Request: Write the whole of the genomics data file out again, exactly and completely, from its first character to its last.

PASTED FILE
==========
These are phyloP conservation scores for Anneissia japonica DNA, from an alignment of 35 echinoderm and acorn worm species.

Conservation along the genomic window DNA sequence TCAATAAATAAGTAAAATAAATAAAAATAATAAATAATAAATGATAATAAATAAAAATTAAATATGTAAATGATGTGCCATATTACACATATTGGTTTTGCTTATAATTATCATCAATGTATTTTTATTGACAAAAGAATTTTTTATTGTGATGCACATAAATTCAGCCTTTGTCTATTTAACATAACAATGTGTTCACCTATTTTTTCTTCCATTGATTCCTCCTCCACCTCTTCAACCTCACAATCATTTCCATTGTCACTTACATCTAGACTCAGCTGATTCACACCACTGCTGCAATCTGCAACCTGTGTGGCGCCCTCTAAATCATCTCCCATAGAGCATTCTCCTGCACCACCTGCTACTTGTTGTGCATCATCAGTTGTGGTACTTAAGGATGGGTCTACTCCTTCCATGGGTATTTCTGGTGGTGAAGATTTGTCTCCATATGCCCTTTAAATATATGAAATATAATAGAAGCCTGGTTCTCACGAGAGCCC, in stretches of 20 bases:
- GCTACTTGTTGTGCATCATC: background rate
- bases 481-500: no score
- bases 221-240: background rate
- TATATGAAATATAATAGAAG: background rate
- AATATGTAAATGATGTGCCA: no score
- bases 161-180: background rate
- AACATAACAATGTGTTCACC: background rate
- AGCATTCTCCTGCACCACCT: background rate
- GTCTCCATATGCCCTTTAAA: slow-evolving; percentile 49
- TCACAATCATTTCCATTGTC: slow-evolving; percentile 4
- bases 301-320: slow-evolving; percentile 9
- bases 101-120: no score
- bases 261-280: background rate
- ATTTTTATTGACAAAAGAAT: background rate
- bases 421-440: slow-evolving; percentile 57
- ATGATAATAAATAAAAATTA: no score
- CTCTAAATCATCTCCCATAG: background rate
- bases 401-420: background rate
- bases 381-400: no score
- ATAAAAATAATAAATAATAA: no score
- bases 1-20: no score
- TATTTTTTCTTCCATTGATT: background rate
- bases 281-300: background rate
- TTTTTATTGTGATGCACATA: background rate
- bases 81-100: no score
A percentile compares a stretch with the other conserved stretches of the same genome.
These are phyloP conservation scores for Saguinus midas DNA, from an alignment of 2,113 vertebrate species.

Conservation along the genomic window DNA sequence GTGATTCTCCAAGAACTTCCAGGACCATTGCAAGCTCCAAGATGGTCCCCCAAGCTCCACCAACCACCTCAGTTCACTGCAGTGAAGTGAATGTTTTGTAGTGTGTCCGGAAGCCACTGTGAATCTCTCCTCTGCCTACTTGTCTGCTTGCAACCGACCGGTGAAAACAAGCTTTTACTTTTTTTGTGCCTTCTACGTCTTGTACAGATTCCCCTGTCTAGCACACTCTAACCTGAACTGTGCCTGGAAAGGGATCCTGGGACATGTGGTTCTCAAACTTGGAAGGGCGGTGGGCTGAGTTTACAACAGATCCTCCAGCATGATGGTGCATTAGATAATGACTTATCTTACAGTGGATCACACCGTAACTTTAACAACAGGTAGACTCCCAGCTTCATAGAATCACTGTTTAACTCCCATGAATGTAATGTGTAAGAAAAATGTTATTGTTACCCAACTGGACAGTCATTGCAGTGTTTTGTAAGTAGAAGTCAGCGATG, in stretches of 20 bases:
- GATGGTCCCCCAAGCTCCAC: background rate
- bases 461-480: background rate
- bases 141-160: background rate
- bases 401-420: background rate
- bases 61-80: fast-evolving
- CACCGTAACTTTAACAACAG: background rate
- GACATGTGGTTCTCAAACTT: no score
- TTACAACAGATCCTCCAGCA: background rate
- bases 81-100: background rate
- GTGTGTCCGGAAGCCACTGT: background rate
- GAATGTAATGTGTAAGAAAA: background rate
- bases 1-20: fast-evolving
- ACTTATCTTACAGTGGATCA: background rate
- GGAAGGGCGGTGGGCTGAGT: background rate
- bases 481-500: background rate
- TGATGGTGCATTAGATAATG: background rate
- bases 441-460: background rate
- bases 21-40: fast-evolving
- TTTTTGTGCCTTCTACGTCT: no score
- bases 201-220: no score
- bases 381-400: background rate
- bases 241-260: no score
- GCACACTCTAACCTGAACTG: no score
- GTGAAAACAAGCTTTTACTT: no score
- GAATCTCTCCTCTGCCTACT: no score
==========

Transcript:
These are phyloP conservation scores for Anneissia japonica DNA, from an alignment of 35 echinoderm and acorn worm species.

Conservation along the genomic window DNA sequence TCAATAAATAAGTAAAATAAATAAAAATAATAAATAATAAATGATAATAAATAAAAATTAAATATGTAAATGATGTGCCATATTACACATATTGGTTTTGCTTATAATTATCATCAATGTATTTTTATTGACAAAAGAATTTTTTATTGTGATGCACATAAATTCAGCCTTTGTCTATTTAACATAACAATGTGTTCACCTATTTTTTCTTCCATTGATTCCTCCTCCACCTCTTCAACCTCACAATCATTTCCATTGTCACTTACATCTAGACTCAGCTGATTCACACCACTGCTGCAATCTGCAACCTGTGTGGCGCCCTCTAAATCATCTCCCATAGAGCATTCTCCTGCACCACCTGCTACTTGTTGTGCATCATCAGTTGTGGTACTTAAGGATGGGTCTACTCCTTCCATGGGTATTTCTGGTGGTGAAGATTTGTCTCCATATGCCCTTTAAATATATGAAATATAATAGAAGCCTGGTTCTCACGAGAGCCC, in stretches of 20 bases:
- GCTACTTGTTGTGCATCATC: background rate
- bases 481-500: no score
- bases 221-240: background rate
- TATATGAAATATAATAGAAG: background rate
- AATATGTAAATGATGTGCCA: no score
- bases 161-180: background rate
- AACATAACAATGTGTTCACC: background rate
- AGCATTCTCCTGCACCACCT: background rate
- GTCTCCATATGCCCTTTAAA: slow-evolving; percentile 49
- TCACAATCATTTCCATTGTC: slow-evolving; percentile 4
- bases 301-320: slow-evolving; percentile 9
- bases 101-120: no score
- bases 261-280: background rate
- ATTTTTATTGACAAAAGAAT: background rate
- bases 421-440: slow-evolving; percentile 57
- ATGATAATAAATAAAAATTA: no score
- CTCTAAATCATCTCCCATAG: background rate
- bases 401-420: background rate
- bases 381-400: no score
- ATAAAAATAATAAATAATAA: no score
- bases 1-20: no score
- TATTTTTTCTTCCATTGATT: background rate
- bases 281-300: background rate
- TTTTTATTGTGATGCACATA: background rate
- bases 81-100: no score
A percentile compares a stretch with the other conserved stretches of the same genome.
These are phyloP conservation scores for Saguinus midas DNA, from an alignment of 2,113 vertebrate species.

Conservation along the genomic window DNA sequence GTGATTCTCCAAGAACTTCCAGGACCATTGCAAGCTCCAAGATGGTCCCCCAAGCTCCACCAACCACCTCAGTTCACTGCAGTGAAGTGAATGTTTTGTAGTGTGTCCGGAAGCCACTGTGAATCTCTCCTCTGCCTACTTGTCTGCTTGCAACCGACCGGTGAAAACAAGCTTTTACTTTTTTTGTGCCTTCTACGTCTTGTACAGATTCCCCTGTCTAGCACACTCTAACCTGAACTGTGCCTGGAAAGGGATCCTGGGACATGTGGTTCTCAAACTTGGAAGGGCGGTGGGCTGAGTTTACAACAGATCCTCCAGCATGATGGTGCATTAGATAATGACTTATCTTACAGTGGATCACACCGTAACTTTAACAACAGGTAGACTCCCAGCTTCATAGAATCACTGTTTAACTCCCATGAATGTAATGTGTAAGAAAAATGTTATTGTTACCCAACTGGACAGTCATTGCAGTGTTTTGTAAGTAGAAGTCAGCGATG, in stretches of 20 bases:
- GATGGTCCCCCAAGCTCCAC: background rate
- bases 461-480: background rate
- bases 141-160: background rate
- bases 401-420: background rate
- bases 61-80: fast-evolving
- CACCGTAACTTTAACAACAG: background rate
- GACATGTGGTTCTCAAACTT: no score
- TTACAACAGATCCTCCAGCA: background rate
- bases 81-100: background rate
- GTGTGTCCGGAAGCCACTGT: background rate
- GAATGTAATGTGTAAGAAAA: background rate
- bases 1-20: fast-evolving
- ACTTATCTTACAGTGGATCA: background rate
- GGAAGGGCGGTGGGCTGAGT: background rate
- bases 481-500: background rate
- TGATGGTGCATTAGATAATG: background rate
- bases 441-460: background rate
- bases 21-40: fast-evolving
- TTTTTGTGCCTTCTACGTCT: no score
- bases 201-220: no score
- bases 381-400: background rate
- bases 241-260: no score
- GCACACTCTAACCTGAACTG: no score
- GTGAAAACAAGCTTTTACTT: no score
- GAATCTCTCCTCTGCCTACT: no score